Parable of the Good Samaritan. The Greatest Commandment. 10 things.

Parable of the Good Samaritan

The Greatest Commandment

10 Things [1]



1. The Parable of the Good Samaritan is only in the Evangelist Luke's Gospel (Luke 10:25-37), and is read on or near the 25th Sunday after Pentecost. This is always very close to or in the Nativity Fast.


This is especially apropos because the parable discusses the incarnation in detail, in symbols, such as “oil and wine” and the beast of the Samaritan. 


2.  The parable is at the end of an encounter with a Jewish lawyer which began in this way:


And, behold, a certain lawyer stood up, and tempted him, saying, Master, what shall I do to inherit eternal life? {26} He said unto him, What is written in the law? how readest thou? {27} And he answering said, Thou shalt love the Lord thy God with all thy heart, and with all thy soul, and with all thy strength, and with all thy mind; and thy neighbor as thyself. {28} And he said unto him, Thou hast answered right: this do, and thou shalt live. (Luke 10:25-28)


A lawyer was a Jewish teacher, a so-called expert in the Law of Moses.

The lawyer was one of many who asked questions in order to trip up Jesus, in order to find some basis on which to judge him, and have Him done away with.

The lawyer's answer to Jesus' question is remarkable, because he quotes two passages of scripture from separate books of the law, and in so doing, binds them as one, cohesive thought. The passages he quotes are from Deuteronomy and Leviticus:

"Hear, O Israel: The LORD our God is one LORD: {5} And thou shalt love the LORD thy God with all thine heart, and with all thy soul, and with all thy might. {6} And these words, which I command thee this day, shall be in thine heart: {7} And thou shalt teach them diligently unto thy children, and shalt talk of them when thou sittest in thine house, and when thou walkest by the way, and when thou liest down, and when thou risest up. {8} And thou shalt bind them for a sign upon thine hand, and they shall be as frontlets between thine eyes. {9} And thou shalt write them upon the posts of thy house, and on thy gates. " (Deu 6:4-9)

"Thou shalt not avenge, nor bear any grudge against the children of thy people, but thou shalt love thy neighbor as thyself: I am the LORD. " (Lev 19:18)

The lawyer must have heard of Jesus teaching, and was repeating it.

3.  Look carefully as Jesus’ answers to questions. The answer is always much greater than the question, and often does not directly answer it. Only those with ears to hear will understand the Lord’s multifaceted answers to questions.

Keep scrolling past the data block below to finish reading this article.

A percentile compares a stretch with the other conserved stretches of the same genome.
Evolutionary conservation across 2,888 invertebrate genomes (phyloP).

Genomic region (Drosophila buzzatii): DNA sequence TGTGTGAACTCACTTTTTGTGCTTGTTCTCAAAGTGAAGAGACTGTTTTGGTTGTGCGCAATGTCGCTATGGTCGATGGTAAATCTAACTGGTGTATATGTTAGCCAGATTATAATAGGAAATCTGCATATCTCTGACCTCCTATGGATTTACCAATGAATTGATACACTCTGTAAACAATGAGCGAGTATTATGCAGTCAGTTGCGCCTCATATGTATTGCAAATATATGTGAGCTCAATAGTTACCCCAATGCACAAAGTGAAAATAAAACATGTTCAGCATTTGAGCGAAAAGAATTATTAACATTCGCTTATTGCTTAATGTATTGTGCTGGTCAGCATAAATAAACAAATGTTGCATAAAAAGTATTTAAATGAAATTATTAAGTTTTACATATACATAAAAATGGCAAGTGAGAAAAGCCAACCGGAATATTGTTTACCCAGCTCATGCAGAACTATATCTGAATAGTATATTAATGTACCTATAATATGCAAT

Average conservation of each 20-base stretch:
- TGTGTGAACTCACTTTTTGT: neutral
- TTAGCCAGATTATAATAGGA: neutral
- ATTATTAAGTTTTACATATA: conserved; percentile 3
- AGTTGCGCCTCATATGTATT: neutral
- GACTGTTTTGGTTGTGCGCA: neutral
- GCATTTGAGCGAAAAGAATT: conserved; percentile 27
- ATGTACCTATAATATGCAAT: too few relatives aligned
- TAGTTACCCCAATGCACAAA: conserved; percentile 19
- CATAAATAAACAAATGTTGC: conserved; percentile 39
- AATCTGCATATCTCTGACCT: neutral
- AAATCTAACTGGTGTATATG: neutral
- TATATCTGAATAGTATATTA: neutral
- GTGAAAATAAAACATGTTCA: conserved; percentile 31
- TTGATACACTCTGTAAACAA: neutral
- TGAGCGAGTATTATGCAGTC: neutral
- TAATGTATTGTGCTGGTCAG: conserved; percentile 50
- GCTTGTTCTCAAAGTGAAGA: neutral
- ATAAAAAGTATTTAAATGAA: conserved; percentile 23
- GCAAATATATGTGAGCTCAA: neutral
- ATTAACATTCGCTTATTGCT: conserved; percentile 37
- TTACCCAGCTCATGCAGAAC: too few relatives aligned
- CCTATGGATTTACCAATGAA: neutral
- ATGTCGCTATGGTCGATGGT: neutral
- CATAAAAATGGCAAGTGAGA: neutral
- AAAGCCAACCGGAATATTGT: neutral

The parable is an answer to the lawyer’s second question: 


{29} But he, willing to justify himself, said unto Jesus, And who is my neighbor?”


Like most parables, there is an external and internal meaning.

The external aspect of the parable of the Good Samaritan is a teaching concerning true charity, in answer to the question “who is my neighbor”.

There are many internal meanings in the symbols of the parable, which is a wonderful description of the ministry of Jesus Christ, and the effects of the incarnation on the state of man.

Some of the things taught in the parable are detailed information about the effects of the incarnation, the nature of man, the effects of sin and how it is healed, the ministry of the church and the second coming of Christ and the judgment.


4. And Jesus answering said, A certain man was going down from Jerusalem to Jericho, and fell among thieves, which stripped him of his raiment, and wounded him, and departed, leaving him half dead.(Luke 10:30)


The "certain man" is Adam and all his descendants – all of mankind. This parable is describing man's condition and the means of his restoration.

The word "Jerusalem" is interpreted "Vision of peace", and has always indicated the heavenly state.

The man was headed to Jericho, which is in the valley away from Jerusalem, and indicates, as Blessed Theophylact teaches, that he was traveling to: "a place sunk down low and suffocating with heat, that is, to a life of passions".

The tense of the verb is "going down", not "went" down". This trip, from Jerusalem to Jericho, then represents our fallen human nature, which is continuously going down towards a passionate life, if not for the mercy and help of God.